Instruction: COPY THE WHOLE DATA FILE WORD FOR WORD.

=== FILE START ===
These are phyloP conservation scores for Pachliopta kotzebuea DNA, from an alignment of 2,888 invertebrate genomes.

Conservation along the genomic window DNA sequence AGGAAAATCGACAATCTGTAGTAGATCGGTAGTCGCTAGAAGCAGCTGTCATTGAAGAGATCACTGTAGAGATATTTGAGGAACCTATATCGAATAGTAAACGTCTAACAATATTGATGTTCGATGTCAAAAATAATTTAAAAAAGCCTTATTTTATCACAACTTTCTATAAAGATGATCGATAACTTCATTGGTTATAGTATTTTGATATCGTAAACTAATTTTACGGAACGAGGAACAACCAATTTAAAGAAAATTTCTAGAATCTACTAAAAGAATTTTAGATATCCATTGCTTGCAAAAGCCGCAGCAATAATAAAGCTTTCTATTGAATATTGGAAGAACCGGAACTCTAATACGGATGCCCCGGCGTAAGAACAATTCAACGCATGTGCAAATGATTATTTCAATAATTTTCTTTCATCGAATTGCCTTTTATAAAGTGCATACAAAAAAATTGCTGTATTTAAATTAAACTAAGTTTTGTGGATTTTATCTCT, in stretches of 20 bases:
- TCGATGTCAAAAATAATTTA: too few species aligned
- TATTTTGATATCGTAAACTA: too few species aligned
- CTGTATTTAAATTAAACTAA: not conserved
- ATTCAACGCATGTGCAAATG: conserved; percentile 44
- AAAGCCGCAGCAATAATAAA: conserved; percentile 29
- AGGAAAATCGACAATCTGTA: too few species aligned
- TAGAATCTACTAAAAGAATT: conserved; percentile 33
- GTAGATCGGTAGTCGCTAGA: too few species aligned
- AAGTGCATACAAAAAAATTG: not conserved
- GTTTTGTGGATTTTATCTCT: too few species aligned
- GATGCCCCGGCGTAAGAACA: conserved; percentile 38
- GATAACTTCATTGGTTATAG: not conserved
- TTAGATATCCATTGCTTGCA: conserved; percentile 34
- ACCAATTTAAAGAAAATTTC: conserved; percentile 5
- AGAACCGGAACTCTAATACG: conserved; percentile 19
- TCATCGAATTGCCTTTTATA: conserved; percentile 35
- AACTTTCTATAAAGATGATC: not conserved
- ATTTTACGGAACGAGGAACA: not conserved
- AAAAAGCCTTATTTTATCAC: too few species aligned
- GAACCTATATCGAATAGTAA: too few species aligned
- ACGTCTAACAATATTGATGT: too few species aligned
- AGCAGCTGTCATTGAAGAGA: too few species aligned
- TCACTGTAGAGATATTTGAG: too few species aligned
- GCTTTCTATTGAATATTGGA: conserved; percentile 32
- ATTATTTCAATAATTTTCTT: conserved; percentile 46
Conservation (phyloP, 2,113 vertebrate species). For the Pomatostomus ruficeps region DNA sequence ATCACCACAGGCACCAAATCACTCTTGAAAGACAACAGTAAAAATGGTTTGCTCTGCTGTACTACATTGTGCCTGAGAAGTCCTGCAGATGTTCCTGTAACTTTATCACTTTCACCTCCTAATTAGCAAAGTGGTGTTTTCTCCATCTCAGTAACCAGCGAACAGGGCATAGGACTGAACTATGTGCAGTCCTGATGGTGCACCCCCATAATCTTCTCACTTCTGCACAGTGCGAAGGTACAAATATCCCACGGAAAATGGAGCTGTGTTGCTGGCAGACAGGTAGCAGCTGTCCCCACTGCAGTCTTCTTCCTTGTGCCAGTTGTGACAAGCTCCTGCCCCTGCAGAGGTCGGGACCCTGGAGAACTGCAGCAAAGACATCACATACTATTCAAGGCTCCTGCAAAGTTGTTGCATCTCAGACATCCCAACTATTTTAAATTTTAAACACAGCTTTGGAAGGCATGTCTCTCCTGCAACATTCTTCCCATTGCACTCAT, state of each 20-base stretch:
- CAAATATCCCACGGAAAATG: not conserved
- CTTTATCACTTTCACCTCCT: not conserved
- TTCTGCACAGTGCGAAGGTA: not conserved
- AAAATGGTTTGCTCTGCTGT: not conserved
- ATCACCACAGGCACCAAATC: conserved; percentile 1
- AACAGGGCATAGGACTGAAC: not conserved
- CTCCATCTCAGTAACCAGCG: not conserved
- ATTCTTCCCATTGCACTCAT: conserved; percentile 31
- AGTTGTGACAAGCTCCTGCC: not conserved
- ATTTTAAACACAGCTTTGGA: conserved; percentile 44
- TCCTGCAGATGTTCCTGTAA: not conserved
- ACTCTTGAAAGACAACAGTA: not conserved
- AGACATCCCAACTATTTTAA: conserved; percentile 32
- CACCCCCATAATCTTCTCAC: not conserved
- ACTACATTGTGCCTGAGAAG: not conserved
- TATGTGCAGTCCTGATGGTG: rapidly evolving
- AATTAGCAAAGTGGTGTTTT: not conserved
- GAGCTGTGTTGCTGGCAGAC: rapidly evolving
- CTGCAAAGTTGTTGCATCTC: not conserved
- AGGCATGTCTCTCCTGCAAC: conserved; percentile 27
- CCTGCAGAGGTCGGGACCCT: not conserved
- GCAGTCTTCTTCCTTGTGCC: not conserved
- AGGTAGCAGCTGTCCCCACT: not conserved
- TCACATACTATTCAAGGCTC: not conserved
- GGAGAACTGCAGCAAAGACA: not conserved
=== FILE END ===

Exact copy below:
These are phyloP conservation scores for Pachliopta kotzebuea DNA, from an alignment of 2,888 invertebrate genomes.

Conservation along the genomic window DNA sequence AGGAAAATCGACAATCTGTAGTAGATCGGTAGTCGCTAGAAGCAGCTGTCATTGAAGAGATCACTGTAGAGATATTTGAGGAACCTATATCGAATAGTAAACGTCTAACAATATTGATGTTCGATGTCAAAAATAATTTAAAAAAGCCTTATTTTATCACAACTTTCTATAAAGATGATCGATAACTTCATTGGTTATAGTATTTTGATATCGTAAACTAATTTTACGGAACGAGGAACAACCAATTTAAAGAAAATTTCTAGAATCTACTAAAAGAATTTTAGATATCCATTGCTTGCAAAAGCCGCAGCAATAATAAAGCTTTCTATTGAATATTGGAAGAACCGGAACTCTAATACGGATGCCCCGGCGTAAGAACAATTCAACGCATGTGCAAATGATTATTTCAATAATTTTCTTTCATCGAATTGCCTTTTATAAAGTGCATACAAAAAAATTGCTGTATTTAAATTAAACTAAGTTTTGTGGATTTTATCTCT, in stretches of 20 bases:
- TCGATGTCAAAAATAATTTA: too few species aligned
- TATTTTGATATCGTAAACTA: too few species aligned
- CTGTATTTAAATTAAACTAA: not conserved
- ATTCAACGCATGTGCAAATG: conserved; percentile 44
- AAAGCCGCAGCAATAATAAA: conserved; percentile 29
- AGGAAAATCGACAATCTGTA: too few species aligned
- TAGAATCTACTAAAAGAATT: conserved; percentile 33
- GTAGATCGGTAGTCGCTAGA: too few species aligned
- AAGTGCATACAAAAAAATTG: not conserved
- GTTTTGTGGATTTTATCTCT: too few species aligned
- GATGCCCCGGCGTAAGAACA: conserved; percentile 38
- GATAACTTCATTGGTTATAG: not conserved
- TTAGATATCCATTGCTTGCA: conserved; percentile 34
- ACCAATTTAAAGAAAATTTC: conserved; percentile 5
- AGAACCGGAACTCTAATACG: conserved; percentile 19
- TCATCGAATTGCCTTTTATA: conserved; percentile 35
- AACTTTCTATAAAGATGATC: not conserved
- ATTTTACGGAACGAGGAACA: not conserved
- AAAAAGCCTTATTTTATCAC: too few species aligned
- GAACCTATATCGAATAGTAA: too few species aligned
- ACGTCTAACAATATTGATGT: too few species aligned
- AGCAGCTGTCATTGAAGAGA: too few species aligned
- TCACTGTAGAGATATTTGAG: too few species aligned
- GCTTTCTATTGAATATTGGA: conserved; percentile 32
- ATTATTTCAATAATTTTCTT: conserved; percentile 46
Conservation (phyloP, 2,113 vertebrate species). For the Pomatostomus ruficeps region DNA sequence ATCACCACAGGCACCAAATCACTCTTGAAAGACAACAGTAAAAATGGTTTGCTCTGCTGTACTACATTGTGCCTGAGAAGTCCTGCAGATGTTCCTGTAACTTTATCACTTTCACCTCCTAATTAGCAAAGTGGTGTTTTCTCCATCTCAGTAACCAGCGAACAGGGCATAGGACTGAACTATGTGCAGTCCTGATGGTGCACCCCCATAATCTTCTCACTTCTGCACAGTGCGAAGGTACAAATATCCCACGGAAAATGGAGCTGTGTTGCTGGCAGACAGGTAGCAGCTGTCCCCACTGCAGTCTTCTTCCTTGTGCCAGTTGTGACAAGCTCCTGCCCCTGCAGAGGTCGGGACCCTGGAGAACTGCAGCAAAGACATCACATACTATTCAAGGCTCCTGCAAAGTTGTTGCATCTCAGACATCCCAACTATTTTAAATTTTAAACACAGCTTTGGAAGGCATGTCTCTCCTGCAACATTCTTCCCATTGCACTCAT, state of each 20-base stretch:
- CAAATATCCCACGGAAAATG: not conserved
- CTTTATCACTTTCACCTCCT: not conserved
- TTCTGCACAGTGCGAAGGTA: not conserved
- AAAATGGTTTGCTCTGCTGT: not conserved
- ATCACCACAGGCACCAAATC: conserved; percentile 1
- AACAGGGCATAGGACTGAAC: not conserved
- CTCCATCTCAGTAACCAGCG: not conserved
- ATTCTTCCCATTGCACTCAT: conserved; percentile 31
- AGTTGTGACAAGCTCCTGCC: not conserved
- ATTTTAAACACAGCTTTGGA: conserved; percentile 44
- TCCTGCAGATGTTCCTGTAA: not conserved
- ACTCTTGAAAGACAACAGTA: not conserved
- AGACATCCCAACTATTTTAA: conserved; percentile 32
- CACCCCCATAATCTTCTCAC: not conserved
- ACTACATTGTGCCTGAGAAG: not conserved
- TATGTGCAGTCCTGATGGTG: rapidly evolving
- AATTAGCAAAGTGGTGTTTT: not conserved
- GAGCTGTGTTGCTGGCAGAC: rapidly evolving
- CTGCAAAGTTGTTGCATCTC: not conserved
- AGGCATGTCTCTCCTGCAAC: conserved; percentile 27
- CCTGCAGAGGTCGGGACCCT: not conserved
- GCAGTCTTCTTCCTTGTGCC: not conserved
- AGGTAGCAGCTGTCCCCACT: not conserved
- TCACATACTATTCAAGGCTC: not conserved
- GGAGAACTGCAGCAAAGACA: not conserved